Martial arts devotee takes stab at an ancient art
By Karen Billing
A martial arts enthusiast is giving new life to ancient forms of Italian martial arts and Japanese samurai art through his Carmel Valley Sword School. From his Carmel Valley home, Brian Stokes instructs students in the Italian Fiore dei Liberi system from 1410 and the Japanese Suio Ryu, which originated in 1590.
“My ultimate goal is to open up a fencing school in Carmel Valley,” said Stokes, who notes that both Torrey Pines and Canyon Crest Academy both have fencing clubs but no venue. “There are a lot of kids who want to fence but they have no place to do it.”
Stokes has been teaching Japanese sword since 1978, a discipline in which he became a sixth-degree black belt. When he found Suio Ryu six years ago, he started all over in the new system.
For the last three years, Stokes has held classes on Wednesday nights and Sunday mornings in his Carmel Valley home. He has a studio upstairs with wood floors and walls filled with every kind of sword and dagger imaginable. Stokes, who owns his own financial consulting company, said that school is not a moneymaking scheme. He only charges $60 a month for lessons and that mostly goes to cover insurance.
“I just do this for fun,” Stokes said.
Suio Ryu is one of the few ancient “koryu” or ancient systems of martial arts, practiced today. Founded in the last 1500s, it now follows the method of oral transmission – only instructors who have been taught by the headmaster of the system are allowed to teach it. The current headmaster lives in Japan and Stokes travels to Japan twice a year to study with him. The master has also traveled to America, most recently last year. The Suio Ryu got a bit of notoriety from being featured in the Manga (Japanese comic book), “Lone Wolf and Cub.”
“It’s a fascinating system,” said Stokes. “It’s amazingly different from a lot of the newer sword styles.”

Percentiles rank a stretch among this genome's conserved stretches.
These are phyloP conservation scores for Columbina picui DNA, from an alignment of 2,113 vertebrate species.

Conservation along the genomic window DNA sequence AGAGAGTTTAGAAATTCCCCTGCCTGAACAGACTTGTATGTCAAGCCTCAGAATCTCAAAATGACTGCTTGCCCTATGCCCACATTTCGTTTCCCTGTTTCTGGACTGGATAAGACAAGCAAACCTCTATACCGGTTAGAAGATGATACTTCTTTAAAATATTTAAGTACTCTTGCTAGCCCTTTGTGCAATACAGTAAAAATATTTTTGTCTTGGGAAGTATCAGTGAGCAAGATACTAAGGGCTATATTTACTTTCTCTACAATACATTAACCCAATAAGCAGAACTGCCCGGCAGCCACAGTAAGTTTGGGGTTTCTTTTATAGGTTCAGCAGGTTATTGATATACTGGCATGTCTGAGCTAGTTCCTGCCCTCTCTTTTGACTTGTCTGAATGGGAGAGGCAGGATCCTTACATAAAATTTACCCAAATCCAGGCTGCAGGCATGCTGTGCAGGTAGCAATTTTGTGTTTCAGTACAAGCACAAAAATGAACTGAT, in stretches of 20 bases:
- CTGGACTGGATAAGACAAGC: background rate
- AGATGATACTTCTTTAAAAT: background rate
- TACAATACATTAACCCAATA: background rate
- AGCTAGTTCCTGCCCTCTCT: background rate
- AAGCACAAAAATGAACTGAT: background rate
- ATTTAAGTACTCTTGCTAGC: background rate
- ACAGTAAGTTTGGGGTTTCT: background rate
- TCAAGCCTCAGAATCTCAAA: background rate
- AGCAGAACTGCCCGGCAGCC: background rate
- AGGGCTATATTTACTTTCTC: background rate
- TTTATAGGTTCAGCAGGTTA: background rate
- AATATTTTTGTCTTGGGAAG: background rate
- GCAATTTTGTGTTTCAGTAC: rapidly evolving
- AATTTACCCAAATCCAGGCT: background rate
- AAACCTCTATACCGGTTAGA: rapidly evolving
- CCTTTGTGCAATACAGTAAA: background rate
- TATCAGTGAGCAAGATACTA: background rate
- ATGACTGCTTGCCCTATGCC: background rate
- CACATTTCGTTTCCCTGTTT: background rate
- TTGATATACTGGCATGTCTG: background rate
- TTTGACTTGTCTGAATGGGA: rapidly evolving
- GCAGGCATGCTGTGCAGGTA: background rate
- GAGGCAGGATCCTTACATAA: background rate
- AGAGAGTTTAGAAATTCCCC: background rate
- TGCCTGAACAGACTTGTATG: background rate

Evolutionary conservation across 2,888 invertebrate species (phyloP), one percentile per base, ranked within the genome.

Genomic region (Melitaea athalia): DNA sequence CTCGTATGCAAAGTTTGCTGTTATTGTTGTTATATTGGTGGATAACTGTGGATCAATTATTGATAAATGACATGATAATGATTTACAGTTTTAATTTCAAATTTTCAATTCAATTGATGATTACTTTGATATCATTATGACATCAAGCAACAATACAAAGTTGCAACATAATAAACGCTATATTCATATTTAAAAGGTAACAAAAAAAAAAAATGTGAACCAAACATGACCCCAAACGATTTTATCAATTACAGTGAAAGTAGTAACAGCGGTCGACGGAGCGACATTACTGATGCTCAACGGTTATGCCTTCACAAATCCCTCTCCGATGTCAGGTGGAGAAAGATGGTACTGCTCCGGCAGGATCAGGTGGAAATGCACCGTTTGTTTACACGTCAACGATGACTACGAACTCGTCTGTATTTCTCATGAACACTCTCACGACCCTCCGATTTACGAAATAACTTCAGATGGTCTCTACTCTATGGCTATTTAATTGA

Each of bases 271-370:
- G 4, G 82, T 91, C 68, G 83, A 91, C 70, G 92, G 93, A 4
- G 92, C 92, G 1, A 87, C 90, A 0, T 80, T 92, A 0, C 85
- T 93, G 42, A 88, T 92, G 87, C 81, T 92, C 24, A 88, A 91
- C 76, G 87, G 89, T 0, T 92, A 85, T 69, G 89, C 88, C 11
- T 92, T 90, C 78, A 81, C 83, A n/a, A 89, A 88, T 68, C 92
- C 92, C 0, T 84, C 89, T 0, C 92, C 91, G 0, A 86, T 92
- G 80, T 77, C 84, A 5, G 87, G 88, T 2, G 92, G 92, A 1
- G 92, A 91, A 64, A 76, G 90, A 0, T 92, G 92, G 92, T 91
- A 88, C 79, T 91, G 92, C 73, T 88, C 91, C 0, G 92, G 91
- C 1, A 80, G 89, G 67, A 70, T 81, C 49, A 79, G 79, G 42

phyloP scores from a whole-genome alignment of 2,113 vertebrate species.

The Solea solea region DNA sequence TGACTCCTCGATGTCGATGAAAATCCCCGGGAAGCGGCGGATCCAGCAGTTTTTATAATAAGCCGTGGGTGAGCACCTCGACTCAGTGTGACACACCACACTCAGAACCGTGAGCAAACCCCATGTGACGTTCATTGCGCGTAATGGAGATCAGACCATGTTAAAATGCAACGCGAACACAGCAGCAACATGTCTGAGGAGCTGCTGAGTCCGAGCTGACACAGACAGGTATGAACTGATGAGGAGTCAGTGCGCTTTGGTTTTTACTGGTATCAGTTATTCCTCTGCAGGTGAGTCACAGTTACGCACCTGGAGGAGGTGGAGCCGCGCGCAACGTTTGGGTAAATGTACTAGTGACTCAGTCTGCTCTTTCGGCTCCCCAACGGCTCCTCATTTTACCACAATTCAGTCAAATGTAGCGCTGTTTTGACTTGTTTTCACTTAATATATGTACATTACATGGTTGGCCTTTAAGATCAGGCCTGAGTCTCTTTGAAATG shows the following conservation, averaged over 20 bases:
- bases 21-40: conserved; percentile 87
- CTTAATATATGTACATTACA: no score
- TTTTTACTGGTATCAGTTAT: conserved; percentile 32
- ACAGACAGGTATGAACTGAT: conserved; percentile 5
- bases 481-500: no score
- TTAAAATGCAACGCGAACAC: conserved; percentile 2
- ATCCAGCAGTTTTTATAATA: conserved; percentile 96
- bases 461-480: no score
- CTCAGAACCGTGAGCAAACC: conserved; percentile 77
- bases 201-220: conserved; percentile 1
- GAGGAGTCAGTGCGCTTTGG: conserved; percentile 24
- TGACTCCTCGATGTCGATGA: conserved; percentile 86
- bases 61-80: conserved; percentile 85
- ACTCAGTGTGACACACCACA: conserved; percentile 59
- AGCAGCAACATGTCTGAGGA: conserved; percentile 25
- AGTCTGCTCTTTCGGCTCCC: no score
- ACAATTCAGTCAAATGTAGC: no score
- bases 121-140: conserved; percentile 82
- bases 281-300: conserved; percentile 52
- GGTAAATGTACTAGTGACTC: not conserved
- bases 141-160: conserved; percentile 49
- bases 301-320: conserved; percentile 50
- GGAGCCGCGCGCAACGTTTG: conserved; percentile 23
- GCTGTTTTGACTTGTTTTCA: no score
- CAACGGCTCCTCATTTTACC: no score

The Italian Fiore system is just as rare and Stokes estimates maybe two other schools in San Diego teach it.
“A lot of people think that knights were just dullards who threw their blades around,” said Stokes. “But it’s every bit as good as all the martial arts coming out of Asia.”
Sunday mornings are Fiore time. A flat-screen TV is mounted on the wall where he shows copied versions of the original Fiore manuscripts. Students can look up to the creator’s vision for the movements, body and sword positions from those that are still effective today.
“I’ve always been into martial arts,” said student Adam Anthony, 25, who notes that a bonus of learning the Fiore system is that it taps into his European heritage.
More than just swordplay, the Fiore teaches hand-to-hand techniques, knife techniques, how to fight with swords in both hands and how to fight on horseback – less practical for inside a residential house.
The hand-to-hand techniques are really self-defense moves, as at that time there was no such thing as police. While it’s unlikely that Enee will stumble upon a sword-wielding assailant, she is fully prepared to defend herself with some of the hand-to hand combat she has been taught through the ancient system.
Stokes is never fully satisfied, always looking to learn more. He plans to travel to Italy in the fall to get his hands on one of the oldest German systems. He can’t quite explain why he is so into the art of these ancient systems, he just is.
“I really love this stuff,” said Stokes. “It’s a true passion of mine.”
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